The ninth edition of Rook's Textbook of Dermatology, or ‘Rook book’ as it is known affectionately, marks a significant change from its traditional structure and format. The editorial team has changed: due to the retirements of Tony Burns and Stephen Breathnach and the untimely, early death of Neil Cox, only Chris Griffiths remains from the previous team. The current editors wish to pay tribute to these three, all of whom dedicated significant energy and knowledge to the success of previous editions. Four editors were deemed to be insufficient for a textbook of the complexity and size of Rook and thus a team of five editors supported by 12 associate editors was established for the ninth edition. The content has been reorganized into 14 sections with a total of 160 chapters, more than double the number in the previous edition although the overall size of the book is little changed. The new opening section, Foundations of Dermatology, provides a comprehensive introduction to the subject and there is an expanded section on Aesthetic Dermatology. The authorship has also enlarged with a mixture of authors from previous editions and newcomers, many of whom are from outside the UK and have thus added an important international dimension to the essential ‘Britishness’ of Rook.
The major change and the one which has catalysed the aforementioned restructuring is the requirement to bring the book into the twenty‐first‐century publishing world by designing it as much for online use as for a traditional print book. The hierarchical templating required for this has necessitated a complete rewrite and reformatting. The hard copy textbook mirrors the online version, the main difference being that only selected key references are printed in the former, the full reference list being available online. This has enabled us to increase the number of figures and images, all of which are downloadable as PowerPoint slides. We also listened to comments about the inconvenience of the index being printed in only one of the four volumes of the eighth edition and have ensured that it is available in each volume of the ninth.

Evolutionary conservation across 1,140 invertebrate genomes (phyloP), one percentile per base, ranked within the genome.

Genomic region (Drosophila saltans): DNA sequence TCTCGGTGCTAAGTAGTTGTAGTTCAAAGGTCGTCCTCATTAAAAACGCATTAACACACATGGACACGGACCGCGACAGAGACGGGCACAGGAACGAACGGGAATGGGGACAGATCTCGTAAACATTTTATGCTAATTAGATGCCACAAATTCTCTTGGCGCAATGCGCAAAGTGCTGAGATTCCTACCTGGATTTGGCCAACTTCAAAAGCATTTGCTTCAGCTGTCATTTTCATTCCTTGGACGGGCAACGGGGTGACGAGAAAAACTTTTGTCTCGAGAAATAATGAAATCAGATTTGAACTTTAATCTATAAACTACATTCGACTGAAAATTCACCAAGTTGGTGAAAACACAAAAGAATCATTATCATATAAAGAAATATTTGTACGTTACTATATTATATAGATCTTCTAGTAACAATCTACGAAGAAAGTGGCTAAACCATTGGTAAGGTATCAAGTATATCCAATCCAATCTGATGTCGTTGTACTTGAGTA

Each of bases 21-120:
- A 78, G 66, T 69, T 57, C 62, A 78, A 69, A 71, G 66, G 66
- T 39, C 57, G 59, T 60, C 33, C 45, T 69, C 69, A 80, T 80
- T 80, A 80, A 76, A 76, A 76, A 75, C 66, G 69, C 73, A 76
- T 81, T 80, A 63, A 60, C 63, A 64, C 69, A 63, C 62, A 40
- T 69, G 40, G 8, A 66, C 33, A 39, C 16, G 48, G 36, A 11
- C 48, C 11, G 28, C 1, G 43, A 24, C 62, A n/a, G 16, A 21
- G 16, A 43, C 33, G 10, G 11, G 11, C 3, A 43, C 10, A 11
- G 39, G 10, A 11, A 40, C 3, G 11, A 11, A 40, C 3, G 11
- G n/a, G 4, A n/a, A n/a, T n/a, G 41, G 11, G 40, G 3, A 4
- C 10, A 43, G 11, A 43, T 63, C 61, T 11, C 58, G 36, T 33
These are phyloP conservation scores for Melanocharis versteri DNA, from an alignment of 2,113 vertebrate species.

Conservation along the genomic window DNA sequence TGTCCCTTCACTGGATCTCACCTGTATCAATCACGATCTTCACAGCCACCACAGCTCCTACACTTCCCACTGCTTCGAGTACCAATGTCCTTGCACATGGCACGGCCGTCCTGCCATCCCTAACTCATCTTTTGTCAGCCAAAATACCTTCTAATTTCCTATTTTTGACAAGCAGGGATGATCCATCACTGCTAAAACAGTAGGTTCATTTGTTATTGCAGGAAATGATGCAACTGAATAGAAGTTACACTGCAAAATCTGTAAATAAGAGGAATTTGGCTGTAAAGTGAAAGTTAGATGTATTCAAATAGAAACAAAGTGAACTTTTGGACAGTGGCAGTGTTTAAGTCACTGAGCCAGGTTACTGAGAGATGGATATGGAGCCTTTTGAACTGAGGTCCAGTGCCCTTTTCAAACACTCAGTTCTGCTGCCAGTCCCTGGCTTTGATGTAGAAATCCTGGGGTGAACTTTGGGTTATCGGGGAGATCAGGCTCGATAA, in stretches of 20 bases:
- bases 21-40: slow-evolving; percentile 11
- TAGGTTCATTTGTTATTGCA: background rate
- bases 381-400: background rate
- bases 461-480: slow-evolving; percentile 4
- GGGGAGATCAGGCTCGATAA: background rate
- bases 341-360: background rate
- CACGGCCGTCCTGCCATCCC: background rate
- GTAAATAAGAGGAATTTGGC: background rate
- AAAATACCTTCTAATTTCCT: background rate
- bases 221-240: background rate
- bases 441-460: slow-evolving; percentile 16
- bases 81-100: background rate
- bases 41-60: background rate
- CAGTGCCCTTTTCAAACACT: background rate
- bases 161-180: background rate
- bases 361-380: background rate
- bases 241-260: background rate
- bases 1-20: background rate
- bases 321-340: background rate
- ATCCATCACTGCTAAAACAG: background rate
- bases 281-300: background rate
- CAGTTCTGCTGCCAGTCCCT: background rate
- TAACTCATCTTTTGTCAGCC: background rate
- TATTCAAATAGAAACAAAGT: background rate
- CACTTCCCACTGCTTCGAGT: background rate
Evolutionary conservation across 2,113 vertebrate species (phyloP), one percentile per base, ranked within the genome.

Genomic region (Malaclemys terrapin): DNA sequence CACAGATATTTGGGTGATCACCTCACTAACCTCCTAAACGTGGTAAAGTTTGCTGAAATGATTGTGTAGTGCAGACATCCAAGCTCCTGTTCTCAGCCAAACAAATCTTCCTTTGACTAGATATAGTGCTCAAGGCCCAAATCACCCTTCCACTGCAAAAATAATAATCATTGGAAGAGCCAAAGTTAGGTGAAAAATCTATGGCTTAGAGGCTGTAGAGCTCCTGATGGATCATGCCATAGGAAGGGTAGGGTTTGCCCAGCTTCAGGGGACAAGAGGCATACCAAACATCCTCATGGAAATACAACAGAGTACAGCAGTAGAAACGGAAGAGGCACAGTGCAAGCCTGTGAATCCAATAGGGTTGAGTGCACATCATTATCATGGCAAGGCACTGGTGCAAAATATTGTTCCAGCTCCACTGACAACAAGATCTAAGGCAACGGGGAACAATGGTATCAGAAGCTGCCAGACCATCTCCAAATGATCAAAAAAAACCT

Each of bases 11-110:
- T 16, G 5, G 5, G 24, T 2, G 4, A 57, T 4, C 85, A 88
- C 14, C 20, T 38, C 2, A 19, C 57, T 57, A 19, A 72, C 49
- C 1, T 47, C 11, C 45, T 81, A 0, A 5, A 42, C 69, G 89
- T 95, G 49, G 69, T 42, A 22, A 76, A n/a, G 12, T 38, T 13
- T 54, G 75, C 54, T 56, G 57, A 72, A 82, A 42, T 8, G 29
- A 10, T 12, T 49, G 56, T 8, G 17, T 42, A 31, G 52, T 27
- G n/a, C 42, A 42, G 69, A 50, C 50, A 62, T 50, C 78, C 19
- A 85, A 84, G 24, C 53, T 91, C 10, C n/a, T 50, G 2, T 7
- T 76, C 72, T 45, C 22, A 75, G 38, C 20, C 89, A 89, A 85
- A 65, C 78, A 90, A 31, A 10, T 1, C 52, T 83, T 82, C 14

We view our editorship of Rook as a privilege and are cognizant of our responsibilities as the current custodians of an institution of British dermatology. Thus, the changes we have wrought on the book have been undertaken with a sense of trepidation. Dermatology is at an important and exciting point in its evolution as a subject. The promise of translational research, whereby advances in the understanding of basic pathomechanisms of skin disease have resulted in higher quality patient care, is being realized, much as Arthur Rook, Darrell Wilkinson and John Ebling envisaged in their preface to the first edition of Rook in 1968. We have tried to encapsulate this approach in the ninth edition.
Our thanks go to the wonderful team of Jenny Seward, Catriona Cooper, Nick Morgan, Charlie Hamlyn, Oliver Walter and Martin Sugden at Wiley who have worked tirelessly to help us realize our vision for the new Rook, and to our outstanding project manager Lindsey Williams, and her indefatigable team of copy editors (Jane Andrew and Karen Stephenson), indexer (Jill Halliday) and artist (David Gardner).